Persons with disabilities are at a higher risk of exclusion compared to other people. They are more at risk to live in poverty, because of less access to employment and disability-related extra costs.
In the domain of social protection, persons with disabilities have been historically considered as a part of the population in need of care and assistance. This responds to the medical and charity models of disability, whereby persons with disabilities are not seen as agents of development but as objects of protection. To adequately end poverty for persons with disabilities, social protection systems must adopt a human rights-based approach anchored in the CRPD, which implies a shift – from focusing on minimal income replacement, related to incapacity to work – to focusing on ensuring support for inclusion and participation.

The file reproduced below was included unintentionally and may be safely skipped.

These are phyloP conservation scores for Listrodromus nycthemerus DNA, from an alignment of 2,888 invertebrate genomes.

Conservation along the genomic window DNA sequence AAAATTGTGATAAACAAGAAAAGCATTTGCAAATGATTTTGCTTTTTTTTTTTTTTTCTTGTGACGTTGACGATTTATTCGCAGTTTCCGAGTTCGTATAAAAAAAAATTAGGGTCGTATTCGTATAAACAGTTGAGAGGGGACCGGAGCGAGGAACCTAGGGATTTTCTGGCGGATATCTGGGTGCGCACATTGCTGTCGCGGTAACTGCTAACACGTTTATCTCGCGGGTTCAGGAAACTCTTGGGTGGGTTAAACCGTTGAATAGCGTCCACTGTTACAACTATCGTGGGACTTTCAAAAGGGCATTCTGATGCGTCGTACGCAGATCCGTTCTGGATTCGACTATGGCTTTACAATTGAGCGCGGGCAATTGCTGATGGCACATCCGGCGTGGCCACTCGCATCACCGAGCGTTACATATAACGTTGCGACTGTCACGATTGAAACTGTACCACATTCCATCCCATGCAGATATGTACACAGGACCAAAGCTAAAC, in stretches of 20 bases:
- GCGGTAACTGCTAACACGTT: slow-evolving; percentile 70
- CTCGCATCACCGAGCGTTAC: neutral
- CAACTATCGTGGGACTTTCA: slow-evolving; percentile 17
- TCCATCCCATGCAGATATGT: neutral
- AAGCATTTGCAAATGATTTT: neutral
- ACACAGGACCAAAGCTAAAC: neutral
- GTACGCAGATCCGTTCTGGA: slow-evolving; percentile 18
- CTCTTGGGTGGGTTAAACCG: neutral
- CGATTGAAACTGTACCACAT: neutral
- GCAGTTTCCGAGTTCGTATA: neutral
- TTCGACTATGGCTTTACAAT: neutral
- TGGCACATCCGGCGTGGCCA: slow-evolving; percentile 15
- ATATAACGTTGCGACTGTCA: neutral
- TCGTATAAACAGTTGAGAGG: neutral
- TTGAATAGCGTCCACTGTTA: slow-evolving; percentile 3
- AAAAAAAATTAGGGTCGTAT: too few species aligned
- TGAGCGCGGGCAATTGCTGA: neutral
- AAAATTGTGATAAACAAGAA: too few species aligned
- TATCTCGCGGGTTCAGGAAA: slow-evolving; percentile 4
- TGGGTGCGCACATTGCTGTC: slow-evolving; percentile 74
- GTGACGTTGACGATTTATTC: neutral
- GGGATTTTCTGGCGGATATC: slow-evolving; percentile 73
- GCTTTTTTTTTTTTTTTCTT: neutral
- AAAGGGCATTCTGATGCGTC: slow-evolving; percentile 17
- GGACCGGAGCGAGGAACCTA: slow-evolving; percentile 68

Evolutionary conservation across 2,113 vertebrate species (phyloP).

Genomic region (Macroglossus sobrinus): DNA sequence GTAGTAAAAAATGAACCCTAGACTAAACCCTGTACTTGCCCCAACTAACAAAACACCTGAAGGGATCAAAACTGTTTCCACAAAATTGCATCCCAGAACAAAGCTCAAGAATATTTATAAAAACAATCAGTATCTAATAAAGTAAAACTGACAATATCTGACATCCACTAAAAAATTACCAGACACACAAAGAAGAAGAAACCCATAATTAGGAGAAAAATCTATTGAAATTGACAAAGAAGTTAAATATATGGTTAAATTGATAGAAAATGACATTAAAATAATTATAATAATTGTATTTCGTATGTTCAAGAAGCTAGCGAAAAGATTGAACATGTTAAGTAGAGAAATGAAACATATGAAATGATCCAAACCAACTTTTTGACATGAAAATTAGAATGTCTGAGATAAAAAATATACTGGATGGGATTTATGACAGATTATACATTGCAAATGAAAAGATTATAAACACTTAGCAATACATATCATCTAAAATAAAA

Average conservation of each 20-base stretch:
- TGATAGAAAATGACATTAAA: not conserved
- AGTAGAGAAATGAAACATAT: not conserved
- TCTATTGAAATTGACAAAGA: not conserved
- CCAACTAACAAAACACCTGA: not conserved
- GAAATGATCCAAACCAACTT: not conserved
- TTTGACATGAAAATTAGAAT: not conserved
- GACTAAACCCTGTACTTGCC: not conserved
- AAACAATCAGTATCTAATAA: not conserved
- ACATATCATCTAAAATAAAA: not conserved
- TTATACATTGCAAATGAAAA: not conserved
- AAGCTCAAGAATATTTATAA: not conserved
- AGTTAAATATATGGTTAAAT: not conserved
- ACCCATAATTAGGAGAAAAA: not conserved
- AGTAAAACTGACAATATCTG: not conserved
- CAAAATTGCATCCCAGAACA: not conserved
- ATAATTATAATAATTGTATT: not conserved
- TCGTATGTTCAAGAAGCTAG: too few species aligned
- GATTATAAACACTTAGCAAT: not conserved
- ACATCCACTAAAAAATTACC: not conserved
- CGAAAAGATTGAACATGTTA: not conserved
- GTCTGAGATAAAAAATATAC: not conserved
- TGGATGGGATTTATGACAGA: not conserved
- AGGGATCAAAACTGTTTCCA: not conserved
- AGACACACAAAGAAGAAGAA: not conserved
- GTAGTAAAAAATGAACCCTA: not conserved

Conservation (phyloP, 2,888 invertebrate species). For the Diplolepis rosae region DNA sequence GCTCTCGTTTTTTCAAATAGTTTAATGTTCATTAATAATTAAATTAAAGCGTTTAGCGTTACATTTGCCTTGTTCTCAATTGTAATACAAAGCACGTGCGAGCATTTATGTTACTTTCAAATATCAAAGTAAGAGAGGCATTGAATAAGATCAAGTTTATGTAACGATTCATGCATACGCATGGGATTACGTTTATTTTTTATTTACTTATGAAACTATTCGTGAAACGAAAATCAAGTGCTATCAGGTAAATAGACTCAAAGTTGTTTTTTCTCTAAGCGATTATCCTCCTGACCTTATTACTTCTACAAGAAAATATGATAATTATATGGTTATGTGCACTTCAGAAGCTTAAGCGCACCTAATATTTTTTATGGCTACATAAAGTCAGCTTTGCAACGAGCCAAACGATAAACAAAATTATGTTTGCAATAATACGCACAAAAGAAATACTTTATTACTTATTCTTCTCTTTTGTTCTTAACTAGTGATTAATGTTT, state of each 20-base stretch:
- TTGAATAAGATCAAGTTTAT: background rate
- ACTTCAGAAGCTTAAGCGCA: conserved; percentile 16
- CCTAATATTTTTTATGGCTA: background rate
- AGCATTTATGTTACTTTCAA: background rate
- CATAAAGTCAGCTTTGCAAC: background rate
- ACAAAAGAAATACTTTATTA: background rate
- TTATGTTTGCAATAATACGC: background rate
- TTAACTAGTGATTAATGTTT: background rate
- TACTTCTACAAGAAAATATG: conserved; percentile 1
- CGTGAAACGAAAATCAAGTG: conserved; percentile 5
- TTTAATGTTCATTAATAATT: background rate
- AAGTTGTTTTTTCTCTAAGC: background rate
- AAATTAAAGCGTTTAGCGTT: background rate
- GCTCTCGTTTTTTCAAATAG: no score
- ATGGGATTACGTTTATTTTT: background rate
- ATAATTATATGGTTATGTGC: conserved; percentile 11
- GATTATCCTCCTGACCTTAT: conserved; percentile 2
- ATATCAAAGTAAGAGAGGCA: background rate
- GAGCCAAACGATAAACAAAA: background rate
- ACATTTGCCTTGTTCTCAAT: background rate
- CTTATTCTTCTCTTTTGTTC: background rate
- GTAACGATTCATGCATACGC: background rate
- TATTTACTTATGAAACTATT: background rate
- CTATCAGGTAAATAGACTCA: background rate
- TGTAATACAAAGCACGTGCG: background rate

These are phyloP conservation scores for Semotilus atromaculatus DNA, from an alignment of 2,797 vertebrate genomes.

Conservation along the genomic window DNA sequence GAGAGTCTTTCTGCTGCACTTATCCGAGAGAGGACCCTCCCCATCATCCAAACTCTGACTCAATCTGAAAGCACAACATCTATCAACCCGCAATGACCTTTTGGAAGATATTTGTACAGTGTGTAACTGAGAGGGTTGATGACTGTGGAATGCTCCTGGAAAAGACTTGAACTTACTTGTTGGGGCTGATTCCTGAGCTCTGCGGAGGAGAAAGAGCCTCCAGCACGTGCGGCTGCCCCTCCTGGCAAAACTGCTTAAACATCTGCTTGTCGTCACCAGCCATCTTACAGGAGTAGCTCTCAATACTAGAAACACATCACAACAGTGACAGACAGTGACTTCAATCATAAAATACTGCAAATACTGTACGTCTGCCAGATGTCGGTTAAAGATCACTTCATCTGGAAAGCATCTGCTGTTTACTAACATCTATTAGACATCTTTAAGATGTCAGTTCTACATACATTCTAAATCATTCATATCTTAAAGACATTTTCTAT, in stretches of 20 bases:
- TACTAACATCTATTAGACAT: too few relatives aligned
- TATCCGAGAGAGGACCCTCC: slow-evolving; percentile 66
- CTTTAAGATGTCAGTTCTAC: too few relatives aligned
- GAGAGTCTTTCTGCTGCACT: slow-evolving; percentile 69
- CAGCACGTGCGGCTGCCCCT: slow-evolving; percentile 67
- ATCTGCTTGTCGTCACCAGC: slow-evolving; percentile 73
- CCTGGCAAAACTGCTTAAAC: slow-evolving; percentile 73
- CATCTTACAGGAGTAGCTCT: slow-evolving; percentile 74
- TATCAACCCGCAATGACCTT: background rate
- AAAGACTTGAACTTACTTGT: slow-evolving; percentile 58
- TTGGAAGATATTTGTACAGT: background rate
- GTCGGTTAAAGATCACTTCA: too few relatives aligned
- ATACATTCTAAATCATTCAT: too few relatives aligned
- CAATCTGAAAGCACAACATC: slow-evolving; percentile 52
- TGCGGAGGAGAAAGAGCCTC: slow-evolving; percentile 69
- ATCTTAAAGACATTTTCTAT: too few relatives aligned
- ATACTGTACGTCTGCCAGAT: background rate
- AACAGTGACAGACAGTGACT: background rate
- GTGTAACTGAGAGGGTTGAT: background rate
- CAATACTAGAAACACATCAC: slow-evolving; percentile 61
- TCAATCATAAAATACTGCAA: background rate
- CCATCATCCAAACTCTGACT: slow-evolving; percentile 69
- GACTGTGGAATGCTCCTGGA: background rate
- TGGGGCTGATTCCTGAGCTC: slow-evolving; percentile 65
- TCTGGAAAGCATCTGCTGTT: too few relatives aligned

Migrants with disabilities face additional barriers. In countries where social protection is provided to persons with disabilities, even on a limited basis or through services that are not CRPD compliant, these are generally not available to migrants with disabilities. States use different exclusionary clauses, like years of permanence, excluding largely children, or openly discriminatory exclusions for persons with disabilities. Xenophobic and ableist views tend to bring migrants with disabilities to a specific intersection of discrimination.
This lecture was organized by the nccr - on the move at the University of Neuchâtel.
Facundo Chávez Penillas is the Human Rights and Disability Advisor of the Office of the United Nations High Commissioner for Human Rights, based in Geneva.